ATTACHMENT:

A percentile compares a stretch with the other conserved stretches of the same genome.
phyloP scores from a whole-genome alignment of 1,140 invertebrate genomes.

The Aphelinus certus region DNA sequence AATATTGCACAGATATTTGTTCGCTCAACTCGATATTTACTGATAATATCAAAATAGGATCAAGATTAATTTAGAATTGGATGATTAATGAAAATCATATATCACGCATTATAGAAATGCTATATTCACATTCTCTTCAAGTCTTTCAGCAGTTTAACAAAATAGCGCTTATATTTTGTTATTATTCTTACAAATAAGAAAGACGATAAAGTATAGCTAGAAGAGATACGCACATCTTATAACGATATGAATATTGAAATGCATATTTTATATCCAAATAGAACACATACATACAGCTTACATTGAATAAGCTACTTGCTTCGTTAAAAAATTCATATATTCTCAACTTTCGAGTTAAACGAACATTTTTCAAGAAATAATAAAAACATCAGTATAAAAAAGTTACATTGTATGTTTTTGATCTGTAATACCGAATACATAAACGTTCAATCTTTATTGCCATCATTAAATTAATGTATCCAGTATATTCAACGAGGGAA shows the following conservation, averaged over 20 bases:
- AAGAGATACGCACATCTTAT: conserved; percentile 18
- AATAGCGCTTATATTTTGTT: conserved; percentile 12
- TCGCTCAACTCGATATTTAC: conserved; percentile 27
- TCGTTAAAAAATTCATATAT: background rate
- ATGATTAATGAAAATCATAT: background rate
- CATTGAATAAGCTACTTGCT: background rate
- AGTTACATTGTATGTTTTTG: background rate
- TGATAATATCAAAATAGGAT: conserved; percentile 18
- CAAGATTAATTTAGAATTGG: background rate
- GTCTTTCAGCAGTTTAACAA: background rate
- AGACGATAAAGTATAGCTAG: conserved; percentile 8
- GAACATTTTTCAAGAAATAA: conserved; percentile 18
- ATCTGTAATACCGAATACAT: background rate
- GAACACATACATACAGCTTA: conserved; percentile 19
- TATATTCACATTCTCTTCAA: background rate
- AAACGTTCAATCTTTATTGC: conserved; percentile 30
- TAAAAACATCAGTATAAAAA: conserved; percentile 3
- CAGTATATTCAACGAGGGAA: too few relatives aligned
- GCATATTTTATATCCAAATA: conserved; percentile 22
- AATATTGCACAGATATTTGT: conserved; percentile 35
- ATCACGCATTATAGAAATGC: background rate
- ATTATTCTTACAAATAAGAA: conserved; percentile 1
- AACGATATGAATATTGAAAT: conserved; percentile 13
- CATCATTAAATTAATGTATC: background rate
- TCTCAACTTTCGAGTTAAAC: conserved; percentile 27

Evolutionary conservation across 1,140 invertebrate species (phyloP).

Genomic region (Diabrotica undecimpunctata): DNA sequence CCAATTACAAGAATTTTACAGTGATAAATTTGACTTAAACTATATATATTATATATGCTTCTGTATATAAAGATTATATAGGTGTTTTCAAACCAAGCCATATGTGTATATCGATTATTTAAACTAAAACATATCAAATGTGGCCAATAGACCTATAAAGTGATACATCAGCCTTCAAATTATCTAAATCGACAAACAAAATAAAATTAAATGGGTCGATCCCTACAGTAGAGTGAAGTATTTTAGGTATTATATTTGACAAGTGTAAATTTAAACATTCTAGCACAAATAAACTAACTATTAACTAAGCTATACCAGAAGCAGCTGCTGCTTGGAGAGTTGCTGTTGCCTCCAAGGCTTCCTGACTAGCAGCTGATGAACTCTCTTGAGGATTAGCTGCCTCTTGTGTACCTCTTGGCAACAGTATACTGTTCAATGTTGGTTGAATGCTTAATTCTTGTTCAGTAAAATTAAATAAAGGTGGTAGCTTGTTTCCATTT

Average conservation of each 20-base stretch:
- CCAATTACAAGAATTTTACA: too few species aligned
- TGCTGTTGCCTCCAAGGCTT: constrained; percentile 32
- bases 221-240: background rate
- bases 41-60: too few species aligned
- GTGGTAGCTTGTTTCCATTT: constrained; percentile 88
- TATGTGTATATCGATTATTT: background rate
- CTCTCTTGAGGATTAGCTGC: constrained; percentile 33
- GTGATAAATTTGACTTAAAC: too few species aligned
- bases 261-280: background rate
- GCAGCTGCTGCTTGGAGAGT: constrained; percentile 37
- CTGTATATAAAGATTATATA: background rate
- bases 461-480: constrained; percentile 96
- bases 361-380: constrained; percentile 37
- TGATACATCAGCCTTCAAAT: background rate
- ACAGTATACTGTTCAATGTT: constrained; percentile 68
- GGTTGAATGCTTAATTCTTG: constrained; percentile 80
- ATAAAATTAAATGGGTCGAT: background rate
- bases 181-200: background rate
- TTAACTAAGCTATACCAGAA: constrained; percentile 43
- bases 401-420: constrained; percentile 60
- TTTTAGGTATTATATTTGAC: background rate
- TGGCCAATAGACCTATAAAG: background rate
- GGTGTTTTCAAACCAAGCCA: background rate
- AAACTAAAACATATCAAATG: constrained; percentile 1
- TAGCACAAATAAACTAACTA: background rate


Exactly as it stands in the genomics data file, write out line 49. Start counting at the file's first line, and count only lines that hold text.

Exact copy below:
- bases 181-200: background rate